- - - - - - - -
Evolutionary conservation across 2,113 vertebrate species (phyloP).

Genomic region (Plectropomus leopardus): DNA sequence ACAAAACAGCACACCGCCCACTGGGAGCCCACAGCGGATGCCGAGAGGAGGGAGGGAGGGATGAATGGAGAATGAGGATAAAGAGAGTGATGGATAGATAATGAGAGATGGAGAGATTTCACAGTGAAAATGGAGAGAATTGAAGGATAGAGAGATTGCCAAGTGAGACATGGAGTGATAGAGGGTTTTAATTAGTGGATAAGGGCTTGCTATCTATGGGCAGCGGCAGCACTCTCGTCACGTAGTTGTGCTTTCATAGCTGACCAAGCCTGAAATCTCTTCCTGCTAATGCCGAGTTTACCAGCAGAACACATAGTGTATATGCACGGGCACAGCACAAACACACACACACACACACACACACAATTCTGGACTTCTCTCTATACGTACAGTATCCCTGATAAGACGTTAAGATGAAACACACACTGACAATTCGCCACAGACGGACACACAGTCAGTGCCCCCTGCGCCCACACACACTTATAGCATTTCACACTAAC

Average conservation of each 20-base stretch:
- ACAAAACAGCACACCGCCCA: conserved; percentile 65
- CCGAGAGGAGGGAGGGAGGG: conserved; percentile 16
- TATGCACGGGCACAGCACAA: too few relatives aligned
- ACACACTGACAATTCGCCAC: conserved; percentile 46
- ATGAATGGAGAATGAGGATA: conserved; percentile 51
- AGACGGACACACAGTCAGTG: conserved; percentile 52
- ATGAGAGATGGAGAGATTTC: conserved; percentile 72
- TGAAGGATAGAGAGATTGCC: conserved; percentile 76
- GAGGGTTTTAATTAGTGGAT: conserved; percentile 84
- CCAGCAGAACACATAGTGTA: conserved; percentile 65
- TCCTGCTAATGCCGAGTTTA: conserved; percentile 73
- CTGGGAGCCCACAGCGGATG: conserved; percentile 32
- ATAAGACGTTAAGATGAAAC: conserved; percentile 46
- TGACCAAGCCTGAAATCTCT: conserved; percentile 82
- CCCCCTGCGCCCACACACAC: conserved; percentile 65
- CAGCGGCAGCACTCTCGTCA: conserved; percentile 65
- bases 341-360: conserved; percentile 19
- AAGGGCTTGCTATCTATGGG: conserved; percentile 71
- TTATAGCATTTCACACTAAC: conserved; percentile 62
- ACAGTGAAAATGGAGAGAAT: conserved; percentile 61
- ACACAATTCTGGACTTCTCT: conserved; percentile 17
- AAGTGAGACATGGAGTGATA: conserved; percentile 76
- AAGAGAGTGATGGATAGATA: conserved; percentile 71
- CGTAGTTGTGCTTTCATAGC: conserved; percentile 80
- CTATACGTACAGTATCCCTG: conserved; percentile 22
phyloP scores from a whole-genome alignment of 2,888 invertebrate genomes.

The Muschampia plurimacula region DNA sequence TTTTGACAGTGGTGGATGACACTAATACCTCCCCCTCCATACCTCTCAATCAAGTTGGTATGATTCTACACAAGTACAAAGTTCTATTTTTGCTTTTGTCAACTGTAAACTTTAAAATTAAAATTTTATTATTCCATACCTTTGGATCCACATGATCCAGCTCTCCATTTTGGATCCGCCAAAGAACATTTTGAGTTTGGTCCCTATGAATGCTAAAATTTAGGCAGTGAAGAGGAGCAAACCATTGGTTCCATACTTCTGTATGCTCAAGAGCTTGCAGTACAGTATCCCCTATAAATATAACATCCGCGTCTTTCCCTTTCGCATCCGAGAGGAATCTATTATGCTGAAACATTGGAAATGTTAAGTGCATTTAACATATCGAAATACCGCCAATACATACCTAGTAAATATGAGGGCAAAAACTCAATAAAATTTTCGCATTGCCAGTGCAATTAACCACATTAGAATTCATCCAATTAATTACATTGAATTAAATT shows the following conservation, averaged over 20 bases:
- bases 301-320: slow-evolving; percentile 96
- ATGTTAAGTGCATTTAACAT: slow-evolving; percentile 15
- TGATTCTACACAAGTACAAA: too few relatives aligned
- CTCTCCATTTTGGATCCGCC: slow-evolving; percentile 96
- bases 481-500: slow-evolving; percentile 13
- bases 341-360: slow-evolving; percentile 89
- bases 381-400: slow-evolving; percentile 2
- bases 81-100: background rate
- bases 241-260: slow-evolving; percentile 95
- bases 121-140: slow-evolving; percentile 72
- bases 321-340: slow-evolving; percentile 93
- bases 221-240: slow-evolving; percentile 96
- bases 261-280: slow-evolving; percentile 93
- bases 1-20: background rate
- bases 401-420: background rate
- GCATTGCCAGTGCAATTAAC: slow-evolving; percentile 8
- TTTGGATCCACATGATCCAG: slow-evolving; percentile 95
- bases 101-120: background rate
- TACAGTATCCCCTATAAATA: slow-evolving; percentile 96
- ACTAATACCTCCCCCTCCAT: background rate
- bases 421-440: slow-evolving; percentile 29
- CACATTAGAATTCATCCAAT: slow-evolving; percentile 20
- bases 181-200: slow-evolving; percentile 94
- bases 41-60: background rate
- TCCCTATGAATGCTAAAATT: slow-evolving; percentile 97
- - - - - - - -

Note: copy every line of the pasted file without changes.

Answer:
Evolutionary conservation across 2,113 vertebrate species (phyloP).

Genomic region (Plectropomus leopardus): DNA sequence ACAAAACAGCACACCGCCCACTGGGAGCCCACAGCGGATGCCGAGAGGAGGGAGGGAGGGATGAATGGAGAATGAGGATAAAGAGAGTGATGGATAGATAATGAGAGATGGAGAGATTTCACAGTGAAAATGGAGAGAATTGAAGGATAGAGAGATTGCCAAGTGAGACATGGAGTGATAGAGGGTTTTAATTAGTGGATAAGGGCTTGCTATCTATGGGCAGCGGCAGCACTCTCGTCACGTAGTTGTGCTTTCATAGCTGACCAAGCCTGAAATCTCTTCCTGCTAATGCCGAGTTTACCAGCAGAACACATAGTGTATATGCACGGGCACAGCACAAACACACACACACACACACACACACAATTCTGGACTTCTCTCTATACGTACAGTATCCCTGATAAGACGTTAAGATGAAACACACACTGACAATTCGCCACAGACGGACACACAGTCAGTGCCCCCTGCGCCCACACACACTTATAGCATTTCACACTAAC

Average conservation of each 20-base stretch:
- ACAAAACAGCACACCGCCCA: conserved; percentile 65
- CCGAGAGGAGGGAGGGAGGG: conserved; percentile 16
- TATGCACGGGCACAGCACAA: too few relatives aligned
- ACACACTGACAATTCGCCAC: conserved; percentile 46
- ATGAATGGAGAATGAGGATA: conserved; percentile 51
- AGACGGACACACAGTCAGTG: conserved; percentile 52
- ATGAGAGATGGAGAGATTTC: conserved; percentile 72
- TGAAGGATAGAGAGATTGCC: conserved; percentile 76
- GAGGGTTTTAATTAGTGGAT: conserved; percentile 84
- CCAGCAGAACACATAGTGTA: conserved; percentile 65
- TCCTGCTAATGCCGAGTTTA: conserved; percentile 73
- CTGGGAGCCCACAGCGGATG: conserved; percentile 32
- ATAAGACGTTAAGATGAAAC: conserved; percentile 46
- TGACCAAGCCTGAAATCTCT: conserved; percentile 82
- CCCCCTGCGCCCACACACAC: conserved; percentile 65
- CAGCGGCAGCACTCTCGTCA: conserved; percentile 65
- bases 341-360: conserved; percentile 19
- AAGGGCTTGCTATCTATGGG: conserved; percentile 71
- TTATAGCATTTCACACTAAC: conserved; percentile 62
- ACAGTGAAAATGGAGAGAAT: conserved; percentile 61
- ACACAATTCTGGACTTCTCT: conserved; percentile 17
- AAGTGAGACATGGAGTGATA: conserved; percentile 76
- AAGAGAGTGATGGATAGATA: conserved; percentile 71
- CGTAGTTGTGCTTTCATAGC: conserved; percentile 80
- CTATACGTACAGTATCCCTG: conserved; percentile 22
phyloP scores from a whole-genome alignment of 2,888 invertebrate genomes.

The Muschampia plurimacula region DNA sequence TTTTGACAGTGGTGGATGACACTAATACCTCCCCCTCCATACCTCTCAATCAAGTTGGTATGATTCTACACAAGTACAAAGTTCTATTTTTGCTTTTGTCAACTGTAAACTTTAAAATTAAAATTTTATTATTCCATACCTTTGGATCCACATGATCCAGCTCTCCATTTTGGATCCGCCAAAGAACATTTTGAGTTTGGTCCCTATGAATGCTAAAATTTAGGCAGTGAAGAGGAGCAAACCATTGGTTCCATACTTCTGTATGCTCAAGAGCTTGCAGTACAGTATCCCCTATAAATATAACATCCGCGTCTTTCCCTTTCGCATCCGAGAGGAATCTATTATGCTGAAACATTGGAAATGTTAAGTGCATTTAACATATCGAAATACCGCCAATACATACCTAGTAAATATGAGGGCAAAAACTCAATAAAATTTTCGCATTGCCAGTGCAATTAACCACATTAGAATTCATCCAATTAATTACATTGAATTAAATT shows the following conservation, averaged over 20 bases:
- bases 301-320: slow-evolving; percentile 96
- ATGTTAAGTGCATTTAACAT: slow-evolving; percentile 15
- TGATTCTACACAAGTACAAA: too few relatives aligned
- CTCTCCATTTTGGATCCGCC: slow-evolving; percentile 96
- bases 481-500: slow-evolving; percentile 13
- bases 341-360: slow-evolving; percentile 89
- bases 381-400: slow-evolving; percentile 2
- bases 81-100: background rate
- bases 241-260: slow-evolving; percentile 95
- bases 121-140: slow-evolving; percentile 72
- bases 321-340: slow-evolving; percentile 93
- bases 221-240: slow-evolving; percentile 96
- bases 261-280: slow-evolving; percentile 93
- bases 1-20: background rate
- bases 401-420: background rate
- GCATTGCCAGTGCAATTAAC: slow-evolving; percentile 8
- TTTGGATCCACATGATCCAG: slow-evolving; percentile 95
- bases 101-120: background rate
- TACAGTATCCCCTATAAATA: slow-evolving; percentile 96
- ACTAATACCTCCCCCTCCAT: background rate
- bases 421-440: slow-evolving; percentile 29
- CACATTAGAATTCATCCAAT: slow-evolving; percentile 20
- bases 181-200: slow-evolving; percentile 94
- bases 41-60: background rate
- TCCCTATGAATGCTAAAATT: slow-evolving; percentile 97